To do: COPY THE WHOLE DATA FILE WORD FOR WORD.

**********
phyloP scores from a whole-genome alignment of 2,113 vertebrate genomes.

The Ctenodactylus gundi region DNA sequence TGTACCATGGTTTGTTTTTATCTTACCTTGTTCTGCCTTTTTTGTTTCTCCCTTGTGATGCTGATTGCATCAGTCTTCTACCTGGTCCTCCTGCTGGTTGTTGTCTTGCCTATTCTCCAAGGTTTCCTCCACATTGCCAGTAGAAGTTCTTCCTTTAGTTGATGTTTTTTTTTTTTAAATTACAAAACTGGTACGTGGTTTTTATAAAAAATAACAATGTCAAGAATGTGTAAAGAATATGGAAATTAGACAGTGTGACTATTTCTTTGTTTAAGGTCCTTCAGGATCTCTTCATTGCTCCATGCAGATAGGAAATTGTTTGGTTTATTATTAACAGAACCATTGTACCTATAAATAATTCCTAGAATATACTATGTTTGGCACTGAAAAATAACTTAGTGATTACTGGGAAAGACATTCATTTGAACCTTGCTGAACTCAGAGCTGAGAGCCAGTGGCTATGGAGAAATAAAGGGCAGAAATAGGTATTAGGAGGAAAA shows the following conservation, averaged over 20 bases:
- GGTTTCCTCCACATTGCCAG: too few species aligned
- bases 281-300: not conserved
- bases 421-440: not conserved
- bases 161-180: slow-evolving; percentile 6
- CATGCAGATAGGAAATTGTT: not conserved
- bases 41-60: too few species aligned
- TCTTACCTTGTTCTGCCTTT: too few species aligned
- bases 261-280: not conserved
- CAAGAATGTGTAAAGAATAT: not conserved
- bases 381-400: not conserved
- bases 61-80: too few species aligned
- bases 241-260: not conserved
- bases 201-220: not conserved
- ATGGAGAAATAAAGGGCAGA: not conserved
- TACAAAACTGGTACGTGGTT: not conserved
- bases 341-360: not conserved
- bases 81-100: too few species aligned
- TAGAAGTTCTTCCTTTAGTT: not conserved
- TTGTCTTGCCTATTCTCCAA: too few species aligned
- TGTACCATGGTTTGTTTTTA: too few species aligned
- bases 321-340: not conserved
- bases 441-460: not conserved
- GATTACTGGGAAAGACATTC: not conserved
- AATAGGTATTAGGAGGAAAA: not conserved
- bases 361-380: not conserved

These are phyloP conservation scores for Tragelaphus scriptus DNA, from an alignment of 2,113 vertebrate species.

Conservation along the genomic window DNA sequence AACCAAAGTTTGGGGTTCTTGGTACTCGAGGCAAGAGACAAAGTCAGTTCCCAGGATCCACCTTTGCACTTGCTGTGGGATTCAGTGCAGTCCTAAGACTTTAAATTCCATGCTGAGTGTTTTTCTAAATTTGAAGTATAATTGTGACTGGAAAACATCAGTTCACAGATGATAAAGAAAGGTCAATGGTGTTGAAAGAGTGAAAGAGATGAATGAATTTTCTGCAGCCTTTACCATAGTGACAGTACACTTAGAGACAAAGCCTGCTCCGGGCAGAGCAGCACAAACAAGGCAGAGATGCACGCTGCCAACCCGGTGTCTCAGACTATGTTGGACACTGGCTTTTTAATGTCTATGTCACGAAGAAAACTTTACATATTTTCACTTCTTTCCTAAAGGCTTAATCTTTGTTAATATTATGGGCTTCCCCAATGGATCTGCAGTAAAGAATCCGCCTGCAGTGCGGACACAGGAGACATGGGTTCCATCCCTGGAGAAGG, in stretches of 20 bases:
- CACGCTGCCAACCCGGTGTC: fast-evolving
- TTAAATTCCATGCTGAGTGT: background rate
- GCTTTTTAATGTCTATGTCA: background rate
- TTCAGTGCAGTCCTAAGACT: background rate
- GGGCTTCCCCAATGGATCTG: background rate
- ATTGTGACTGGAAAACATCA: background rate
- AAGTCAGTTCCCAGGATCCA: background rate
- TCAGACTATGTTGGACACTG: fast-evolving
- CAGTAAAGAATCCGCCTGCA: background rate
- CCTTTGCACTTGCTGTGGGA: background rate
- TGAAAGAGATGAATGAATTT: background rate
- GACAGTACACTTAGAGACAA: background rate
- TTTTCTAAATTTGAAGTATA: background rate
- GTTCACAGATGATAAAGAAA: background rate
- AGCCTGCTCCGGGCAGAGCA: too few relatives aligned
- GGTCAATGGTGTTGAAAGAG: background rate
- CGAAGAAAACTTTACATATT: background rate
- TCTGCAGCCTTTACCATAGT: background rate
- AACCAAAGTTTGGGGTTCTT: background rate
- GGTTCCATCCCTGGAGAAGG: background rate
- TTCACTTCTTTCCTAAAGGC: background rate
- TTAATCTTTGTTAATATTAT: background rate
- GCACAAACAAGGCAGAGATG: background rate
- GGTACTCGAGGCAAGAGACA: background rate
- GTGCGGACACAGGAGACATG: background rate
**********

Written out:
phyloP scores from a whole-genome alignment of 2,113 vertebrate genomes.

The Ctenodactylus gundi region DNA sequence TGTACCATGGTTTGTTTTTATCTTACCTTGTTCTGCCTTTTTTGTTTCTCCCTTGTGATGCTGATTGCATCAGTCTTCTACCTGGTCCTCCTGCTGGTTGTTGTCTTGCCTATTCTCCAAGGTTTCCTCCACATTGCCAGTAGAAGTTCTTCCTTTAGTTGATGTTTTTTTTTTTTAAATTACAAAACTGGTACGTGGTTTTTATAAAAAATAACAATGTCAAGAATGTGTAAAGAATATGGAAATTAGACAGTGTGACTATTTCTTTGTTTAAGGTCCTTCAGGATCTCTTCATTGCTCCATGCAGATAGGAAATTGTTTGGTTTATTATTAACAGAACCATTGTACCTATAAATAATTCCTAGAATATACTATGTTTGGCACTGAAAAATAACTTAGTGATTACTGGGAAAGACATTCATTTGAACCTTGCTGAACTCAGAGCTGAGAGCCAGTGGCTATGGAGAAATAAAGGGCAGAAATAGGTATTAGGAGGAAAA shows the following conservation, averaged over 20 bases:
- GGTTTCCTCCACATTGCCAG: too few species aligned
- bases 281-300: not conserved
- bases 421-440: not conserved
- bases 161-180: slow-evolving; percentile 6
- CATGCAGATAGGAAATTGTT: not conserved
- bases 41-60: too few species aligned
- TCTTACCTTGTTCTGCCTTT: too few species aligned
- bases 261-280: not conserved
- CAAGAATGTGTAAAGAATAT: not conserved
- bases 381-400: not conserved
- bases 61-80: too few species aligned
- bases 241-260: not conserved
- bases 201-220: not conserved
- ATGGAGAAATAAAGGGCAGA: not conserved
- TACAAAACTGGTACGTGGTT: not conserved
- bases 341-360: not conserved
- bases 81-100: too few species aligned
- TAGAAGTTCTTCCTTTAGTT: not conserved
- TTGTCTTGCCTATTCTCCAA: too few species aligned
- TGTACCATGGTTTGTTTTTA: too few species aligned
- bases 321-340: not conserved
- bases 441-460: not conserved
- GATTACTGGGAAAGACATTC: not conserved
- AATAGGTATTAGGAGGAAAA: not conserved
- bases 361-380: not conserved

These are phyloP conservation scores for Tragelaphus scriptus DNA, from an alignment of 2,113 vertebrate species.

Conservation along the genomic window DNA sequence AACCAAAGTTTGGGGTTCTTGGTACTCGAGGCAAGAGACAAAGTCAGTTCCCAGGATCCACCTTTGCACTTGCTGTGGGATTCAGTGCAGTCCTAAGACTTTAAATTCCATGCTGAGTGTTTTTCTAAATTTGAAGTATAATTGTGACTGGAAAACATCAGTTCACAGATGATAAAGAAAGGTCAATGGTGTTGAAAGAGTGAAAGAGATGAATGAATTTTCTGCAGCCTTTACCATAGTGACAGTACACTTAGAGACAAAGCCTGCTCCGGGCAGAGCAGCACAAACAAGGCAGAGATGCACGCTGCCAACCCGGTGTCTCAGACTATGTTGGACACTGGCTTTTTAATGTCTATGTCACGAAGAAAACTTTACATATTTTCACTTCTTTCCTAAAGGCTTAATCTTTGTTAATATTATGGGCTTCCCCAATGGATCTGCAGTAAAGAATCCGCCTGCAGTGCGGACACAGGAGACATGGGTTCCATCCCTGGAGAAGG, in stretches of 20 bases:
- CACGCTGCCAACCCGGTGTC: fast-evolving
- TTAAATTCCATGCTGAGTGT: background rate
- GCTTTTTAATGTCTATGTCA: background rate
- TTCAGTGCAGTCCTAAGACT: background rate
- GGGCTTCCCCAATGGATCTG: background rate
- ATTGTGACTGGAAAACATCA: background rate
- AAGTCAGTTCCCAGGATCCA: background rate
- TCAGACTATGTTGGACACTG: fast-evolving
- CAGTAAAGAATCCGCCTGCA: background rate
- CCTTTGCACTTGCTGTGGGA: background rate
- TGAAAGAGATGAATGAATTT: background rate
- GACAGTACACTTAGAGACAA: background rate
- TTTTCTAAATTTGAAGTATA: background rate
- GTTCACAGATGATAAAGAAA: background rate
- AGCCTGCTCCGGGCAGAGCA: too few relatives aligned
- GGTCAATGGTGTTGAAAGAG: background rate
- CGAAGAAAACTTTACATATT: background rate
- TCTGCAGCCTTTACCATAGT: background rate
- AACCAAAGTTTGGGGTTCTT: background rate
- GGTTCCATCCCTGGAGAAGG: background rate
- TTCACTTCTTTCCTAAAGGC: background rate
- TTAATCTTTGTTAATATTAT: background rate
- GCACAAACAAGGCAGAGATG: background rate
- GGTACTCGAGGCAAGAGACA: background rate
- GTGCGGACACAGGAGACATG: background rate